In court documents initially obtained by the Carroll Times Herald , David Ostrom, 40, from Paola, Kansas mentioned he would like to meet his ex-wife and her lawyer on the field of battle where (he) will rend their souls from their corporal bodies.
He added this his ex-wife, Bridget, had destroyed (him) legally, and kindly requested the Iowa District Court give him 12 weeks lead time to source or forge katana and wakizashi swords for battle.
Ostrom, however, is fine not dueling with his ex-wife. He said that his ex-wife can choose her attorney as a "champion," or an alternate stand-in fighter.
Bridgets lawyer, Matthew Hudson, responded to the motion by noting that Ostrom misspelled corporeal. (Seems rather odd that that is what the lawyer chose to focus on first.)
"Surely (Ostrom) meant 'corporeal' bodies which Merriam Webster defines as having, consisting of, or relating to, a physical material body," the attorney wrote.
Hudson continued, "Although (Ostrom) and potential combatant do have souls to be rended, they respectfully request that the court not order this done."
While this all may sound completely outrageous, it seems like thats Ostroms entire point.
"I think I've met Mr. Hudson's absurdity with my own absurdity," .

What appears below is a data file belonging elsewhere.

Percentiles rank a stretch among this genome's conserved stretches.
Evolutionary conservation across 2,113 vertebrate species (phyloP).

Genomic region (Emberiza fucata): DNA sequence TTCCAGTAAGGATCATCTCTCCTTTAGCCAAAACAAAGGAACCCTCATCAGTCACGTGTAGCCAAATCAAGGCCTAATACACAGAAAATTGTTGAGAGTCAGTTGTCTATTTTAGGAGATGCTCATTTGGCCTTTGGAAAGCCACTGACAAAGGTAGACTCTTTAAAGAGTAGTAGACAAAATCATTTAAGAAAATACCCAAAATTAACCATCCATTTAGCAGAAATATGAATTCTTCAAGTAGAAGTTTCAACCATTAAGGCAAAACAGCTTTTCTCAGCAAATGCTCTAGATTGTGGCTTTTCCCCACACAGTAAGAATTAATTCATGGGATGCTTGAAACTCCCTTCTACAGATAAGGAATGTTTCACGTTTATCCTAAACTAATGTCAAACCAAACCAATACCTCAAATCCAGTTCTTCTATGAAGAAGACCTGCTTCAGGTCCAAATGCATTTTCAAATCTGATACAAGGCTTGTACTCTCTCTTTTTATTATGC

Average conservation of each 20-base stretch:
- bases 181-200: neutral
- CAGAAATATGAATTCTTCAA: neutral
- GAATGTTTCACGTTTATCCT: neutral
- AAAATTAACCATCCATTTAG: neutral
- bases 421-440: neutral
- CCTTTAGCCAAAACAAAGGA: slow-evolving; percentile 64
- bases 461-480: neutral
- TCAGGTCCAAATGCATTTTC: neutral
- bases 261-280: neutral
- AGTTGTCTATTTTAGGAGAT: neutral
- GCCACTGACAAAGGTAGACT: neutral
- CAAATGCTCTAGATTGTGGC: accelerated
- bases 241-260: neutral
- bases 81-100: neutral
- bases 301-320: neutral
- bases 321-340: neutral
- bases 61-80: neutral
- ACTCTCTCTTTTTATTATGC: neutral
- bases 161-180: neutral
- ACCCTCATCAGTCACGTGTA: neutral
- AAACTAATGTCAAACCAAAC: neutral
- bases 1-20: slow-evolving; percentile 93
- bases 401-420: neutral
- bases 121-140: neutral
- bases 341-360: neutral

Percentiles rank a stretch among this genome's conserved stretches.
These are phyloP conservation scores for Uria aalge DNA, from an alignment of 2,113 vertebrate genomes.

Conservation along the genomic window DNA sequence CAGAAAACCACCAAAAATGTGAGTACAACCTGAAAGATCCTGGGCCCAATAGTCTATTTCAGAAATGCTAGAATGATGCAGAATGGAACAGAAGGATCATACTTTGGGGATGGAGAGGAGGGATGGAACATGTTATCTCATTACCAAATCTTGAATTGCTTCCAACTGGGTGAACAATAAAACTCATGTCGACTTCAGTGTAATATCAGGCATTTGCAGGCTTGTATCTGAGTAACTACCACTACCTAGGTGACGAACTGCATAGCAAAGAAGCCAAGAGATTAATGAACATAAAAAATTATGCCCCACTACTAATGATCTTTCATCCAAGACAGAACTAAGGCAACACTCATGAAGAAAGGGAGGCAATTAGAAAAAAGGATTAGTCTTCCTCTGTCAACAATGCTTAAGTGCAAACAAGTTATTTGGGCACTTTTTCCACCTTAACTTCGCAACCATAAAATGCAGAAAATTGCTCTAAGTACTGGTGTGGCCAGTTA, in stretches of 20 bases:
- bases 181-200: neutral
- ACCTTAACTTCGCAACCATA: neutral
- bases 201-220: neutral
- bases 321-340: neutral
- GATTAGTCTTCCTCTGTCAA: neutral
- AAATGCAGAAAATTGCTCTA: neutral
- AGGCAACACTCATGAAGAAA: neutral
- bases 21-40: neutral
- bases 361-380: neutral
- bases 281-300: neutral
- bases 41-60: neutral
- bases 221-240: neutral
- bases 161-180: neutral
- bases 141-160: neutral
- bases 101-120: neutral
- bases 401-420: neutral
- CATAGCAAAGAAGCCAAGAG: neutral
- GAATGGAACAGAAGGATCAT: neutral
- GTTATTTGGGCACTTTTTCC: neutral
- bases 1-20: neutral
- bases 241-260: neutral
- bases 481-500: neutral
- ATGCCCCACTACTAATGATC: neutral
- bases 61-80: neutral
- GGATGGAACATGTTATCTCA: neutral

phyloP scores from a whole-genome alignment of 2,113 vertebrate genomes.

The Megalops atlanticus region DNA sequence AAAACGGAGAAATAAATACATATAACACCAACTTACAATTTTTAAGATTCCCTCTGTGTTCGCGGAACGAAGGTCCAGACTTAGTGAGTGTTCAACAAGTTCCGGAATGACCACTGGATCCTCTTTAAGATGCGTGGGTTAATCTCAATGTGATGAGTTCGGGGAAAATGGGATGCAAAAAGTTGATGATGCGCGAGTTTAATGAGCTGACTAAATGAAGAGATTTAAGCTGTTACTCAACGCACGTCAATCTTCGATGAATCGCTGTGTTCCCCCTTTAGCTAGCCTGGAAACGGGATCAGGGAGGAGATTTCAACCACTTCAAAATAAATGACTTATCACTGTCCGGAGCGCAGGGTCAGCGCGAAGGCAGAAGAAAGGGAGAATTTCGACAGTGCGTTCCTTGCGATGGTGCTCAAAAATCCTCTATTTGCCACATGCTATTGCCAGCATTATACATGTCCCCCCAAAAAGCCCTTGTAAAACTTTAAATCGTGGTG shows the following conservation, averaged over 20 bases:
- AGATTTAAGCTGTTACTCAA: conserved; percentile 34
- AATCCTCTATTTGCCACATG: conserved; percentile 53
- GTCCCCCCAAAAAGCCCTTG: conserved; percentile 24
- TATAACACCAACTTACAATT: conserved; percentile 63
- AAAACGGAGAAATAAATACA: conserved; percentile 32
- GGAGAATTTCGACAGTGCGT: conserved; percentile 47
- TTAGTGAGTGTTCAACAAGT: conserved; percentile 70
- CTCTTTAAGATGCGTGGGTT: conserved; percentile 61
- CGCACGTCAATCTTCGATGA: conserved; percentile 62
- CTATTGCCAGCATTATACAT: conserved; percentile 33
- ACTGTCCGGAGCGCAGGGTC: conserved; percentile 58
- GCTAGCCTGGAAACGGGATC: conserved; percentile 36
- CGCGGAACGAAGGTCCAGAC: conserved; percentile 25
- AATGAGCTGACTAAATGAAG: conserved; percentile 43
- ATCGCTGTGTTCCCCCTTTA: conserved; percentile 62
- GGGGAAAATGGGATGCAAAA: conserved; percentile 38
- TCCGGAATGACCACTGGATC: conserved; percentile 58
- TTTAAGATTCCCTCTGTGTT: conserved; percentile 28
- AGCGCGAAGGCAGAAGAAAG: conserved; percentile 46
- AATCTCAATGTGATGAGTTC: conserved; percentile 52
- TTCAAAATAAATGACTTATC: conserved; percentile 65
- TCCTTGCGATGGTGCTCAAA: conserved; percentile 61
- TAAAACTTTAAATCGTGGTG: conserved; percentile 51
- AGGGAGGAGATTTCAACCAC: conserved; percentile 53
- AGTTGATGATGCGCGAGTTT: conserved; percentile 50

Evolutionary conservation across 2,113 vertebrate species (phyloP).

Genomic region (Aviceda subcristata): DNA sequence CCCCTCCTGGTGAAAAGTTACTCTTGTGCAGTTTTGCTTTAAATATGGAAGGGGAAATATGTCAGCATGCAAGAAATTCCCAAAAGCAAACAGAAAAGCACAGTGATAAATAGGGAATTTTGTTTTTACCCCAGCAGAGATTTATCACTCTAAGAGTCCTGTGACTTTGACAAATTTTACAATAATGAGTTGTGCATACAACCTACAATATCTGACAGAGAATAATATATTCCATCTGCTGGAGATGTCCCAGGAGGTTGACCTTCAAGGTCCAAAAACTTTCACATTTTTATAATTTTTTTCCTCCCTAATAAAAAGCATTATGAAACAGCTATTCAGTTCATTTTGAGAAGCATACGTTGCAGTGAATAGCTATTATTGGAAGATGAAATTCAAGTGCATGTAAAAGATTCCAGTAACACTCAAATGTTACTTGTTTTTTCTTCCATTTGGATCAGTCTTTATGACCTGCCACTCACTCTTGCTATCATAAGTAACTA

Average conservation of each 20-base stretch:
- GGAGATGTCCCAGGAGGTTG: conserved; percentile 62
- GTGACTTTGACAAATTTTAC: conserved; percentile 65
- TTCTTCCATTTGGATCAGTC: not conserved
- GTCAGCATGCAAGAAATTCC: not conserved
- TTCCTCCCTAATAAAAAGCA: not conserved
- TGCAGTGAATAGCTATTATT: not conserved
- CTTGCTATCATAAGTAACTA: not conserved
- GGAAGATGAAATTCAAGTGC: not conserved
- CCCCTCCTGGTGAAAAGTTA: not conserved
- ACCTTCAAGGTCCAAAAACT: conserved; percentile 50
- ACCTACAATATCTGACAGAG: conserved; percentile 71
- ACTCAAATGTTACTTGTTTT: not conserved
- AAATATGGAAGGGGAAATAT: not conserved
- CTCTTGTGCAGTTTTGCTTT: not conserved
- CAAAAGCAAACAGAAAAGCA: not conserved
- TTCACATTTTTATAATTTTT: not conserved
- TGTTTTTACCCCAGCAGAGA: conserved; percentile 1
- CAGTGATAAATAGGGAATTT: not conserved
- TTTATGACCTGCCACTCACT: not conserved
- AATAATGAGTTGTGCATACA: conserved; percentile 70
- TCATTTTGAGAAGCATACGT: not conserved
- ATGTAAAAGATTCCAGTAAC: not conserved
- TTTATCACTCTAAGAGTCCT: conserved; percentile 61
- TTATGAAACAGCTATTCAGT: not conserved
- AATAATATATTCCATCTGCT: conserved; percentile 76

And while theres no legal precedent for Japanese sword fights in the United States court system, theres also not not a precedent. And duels, technically, have never been abolished.
To this day, trial by combat has never been explicitly banned or restricted as a right in these United States," Ostrom argued in court records, adding that it was used "as recently as 1818 in British Court."
Hudson argued that the outcome of a duel isnt suitable because it can end with one or both parties untimely demise. The outcome of death, Hudson asserts, doesnt equate to that of the disputed property tax and custody claims.
Honestly though, thats not that strong of an argument. Some parents rather die than never be able to communicate with their children again, so perhaps, to Ostrom, the outcomes hold relatively equal weight.
Hudson then asked the court to suspend Ostrom's visitation rights and administer a psychological evaluation, to which Ostrom responded by admitting his "corporal" spelling error, but denying any mental health issues.
The Iowa District Court hasnt issued a ruling of either partys motion yet, but we can hope, dream, that they choose to proceed with Ostrom's.